Study Claims Eating Several Protein Foods Together May Help Lower Blood Pressure
New York: Finding it hard to regulate your hypertension? Eating a balanced diet, including protein from a variety of sources, may help adults lower the risk of developing high blood pressure, according to new research.
Hypertension, or high blood pressure is one of the leading contributors to cardiovascular disease. When left untreated, high blood pressure damages the circulatory system and is a significant contributing factor to heart attack, stroke and other health conditions.
The study, published in the journal Hypertension, showed that those people who ate four or more protein foods which include whole grains, refined grains, processed red meat, unprocessed red meat, poultry, fish, egg and legumes, had a 66 per cent lower risk of developing high blood pressure compared to those who ate less than two.
“The heart health message is that consuming a balanced diet with proteins from various different sources, rather than focusing on a single source of dietary protein, may help to prevent the development of high blood pressure,” said Xianhui Qin, from the National Clinical Research Centre for Kidney Disease at Nanfang Hospital, Southern Medical University in China.
“Nutrition may be an easily accessible and effective measure to fight against hypertension. Along with fat and carbohydrates, protein is one of the three basic macronutrients,” Qin added.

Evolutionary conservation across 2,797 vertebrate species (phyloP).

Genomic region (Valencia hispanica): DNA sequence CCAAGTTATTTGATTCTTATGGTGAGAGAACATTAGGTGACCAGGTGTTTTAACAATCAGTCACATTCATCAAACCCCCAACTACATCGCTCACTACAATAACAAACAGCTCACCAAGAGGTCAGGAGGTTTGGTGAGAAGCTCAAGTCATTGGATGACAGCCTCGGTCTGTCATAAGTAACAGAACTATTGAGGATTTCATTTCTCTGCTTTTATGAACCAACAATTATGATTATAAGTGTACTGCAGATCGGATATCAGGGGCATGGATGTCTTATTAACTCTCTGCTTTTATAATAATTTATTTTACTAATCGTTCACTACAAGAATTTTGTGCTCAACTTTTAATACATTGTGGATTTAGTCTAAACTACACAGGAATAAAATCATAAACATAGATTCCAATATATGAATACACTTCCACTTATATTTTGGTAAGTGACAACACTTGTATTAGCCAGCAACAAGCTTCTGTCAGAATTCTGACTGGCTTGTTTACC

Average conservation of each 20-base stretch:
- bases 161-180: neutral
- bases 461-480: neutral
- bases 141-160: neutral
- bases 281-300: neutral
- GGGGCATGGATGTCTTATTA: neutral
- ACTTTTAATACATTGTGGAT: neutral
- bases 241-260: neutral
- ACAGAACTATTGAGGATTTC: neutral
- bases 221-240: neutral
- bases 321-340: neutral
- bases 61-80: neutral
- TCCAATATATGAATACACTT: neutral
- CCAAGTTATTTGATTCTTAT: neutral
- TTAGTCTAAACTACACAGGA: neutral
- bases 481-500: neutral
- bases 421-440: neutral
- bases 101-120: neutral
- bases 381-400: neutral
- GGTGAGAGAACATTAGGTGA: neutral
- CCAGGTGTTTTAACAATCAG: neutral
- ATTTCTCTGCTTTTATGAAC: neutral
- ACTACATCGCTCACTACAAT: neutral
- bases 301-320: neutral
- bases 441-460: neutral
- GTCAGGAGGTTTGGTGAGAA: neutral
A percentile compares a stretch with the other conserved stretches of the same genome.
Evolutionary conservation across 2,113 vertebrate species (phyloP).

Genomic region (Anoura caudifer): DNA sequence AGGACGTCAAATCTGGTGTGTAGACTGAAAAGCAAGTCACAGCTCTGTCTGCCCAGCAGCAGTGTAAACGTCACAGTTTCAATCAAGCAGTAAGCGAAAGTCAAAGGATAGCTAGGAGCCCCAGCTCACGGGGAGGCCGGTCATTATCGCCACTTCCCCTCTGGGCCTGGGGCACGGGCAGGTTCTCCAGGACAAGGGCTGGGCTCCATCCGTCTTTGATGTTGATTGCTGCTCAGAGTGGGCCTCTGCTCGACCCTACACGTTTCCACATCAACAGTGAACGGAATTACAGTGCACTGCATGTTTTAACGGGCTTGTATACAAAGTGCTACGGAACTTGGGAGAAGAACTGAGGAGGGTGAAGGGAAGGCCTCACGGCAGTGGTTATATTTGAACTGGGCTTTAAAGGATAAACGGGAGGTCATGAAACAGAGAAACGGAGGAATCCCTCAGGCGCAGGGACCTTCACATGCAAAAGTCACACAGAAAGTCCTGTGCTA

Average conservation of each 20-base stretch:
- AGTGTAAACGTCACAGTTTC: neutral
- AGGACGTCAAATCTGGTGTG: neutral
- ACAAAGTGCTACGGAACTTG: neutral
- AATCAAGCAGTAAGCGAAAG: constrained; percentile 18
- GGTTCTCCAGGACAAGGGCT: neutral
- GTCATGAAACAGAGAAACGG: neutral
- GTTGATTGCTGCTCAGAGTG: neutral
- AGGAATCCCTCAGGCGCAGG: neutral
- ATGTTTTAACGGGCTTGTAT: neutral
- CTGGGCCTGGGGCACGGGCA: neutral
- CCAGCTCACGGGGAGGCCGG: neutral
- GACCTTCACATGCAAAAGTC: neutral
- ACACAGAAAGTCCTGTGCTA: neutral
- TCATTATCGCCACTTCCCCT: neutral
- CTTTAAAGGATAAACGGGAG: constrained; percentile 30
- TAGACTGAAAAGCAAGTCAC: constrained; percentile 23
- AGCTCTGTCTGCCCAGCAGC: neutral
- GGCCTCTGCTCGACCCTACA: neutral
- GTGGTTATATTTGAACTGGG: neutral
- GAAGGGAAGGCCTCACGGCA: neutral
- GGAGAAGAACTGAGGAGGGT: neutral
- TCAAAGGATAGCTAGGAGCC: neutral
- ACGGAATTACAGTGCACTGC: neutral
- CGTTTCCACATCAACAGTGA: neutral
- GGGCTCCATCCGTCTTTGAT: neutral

There is a strong association between poor diet quality and increased risk of cardiovascular disease and death from cardiovascular disease. In its 2021 dietary guidance to improve cardiovascular health, the American Heart Association advises people eat healthy sources of protein, mostly from plants and may include seafood and low-fat or fat-free dairy products, and, if desired, lean cuts and unprocessed forms of meat or poultry.
The American Heart Association also recommends eating one to two servings, or 5.5 ounces, of protein daily.
The team analysed health information for nearly 12,200 adults living in China. A trained interviewer collected 24-hour dietary information over three days in the same week during each round of the survey.
The analysis found more than 35 per cent of the nearly 12,200 participants developed new-onset high hypertension during follow-up.
(Except for the headline, this story has not been edited by prabaha staff and is published from a syndicated feed.)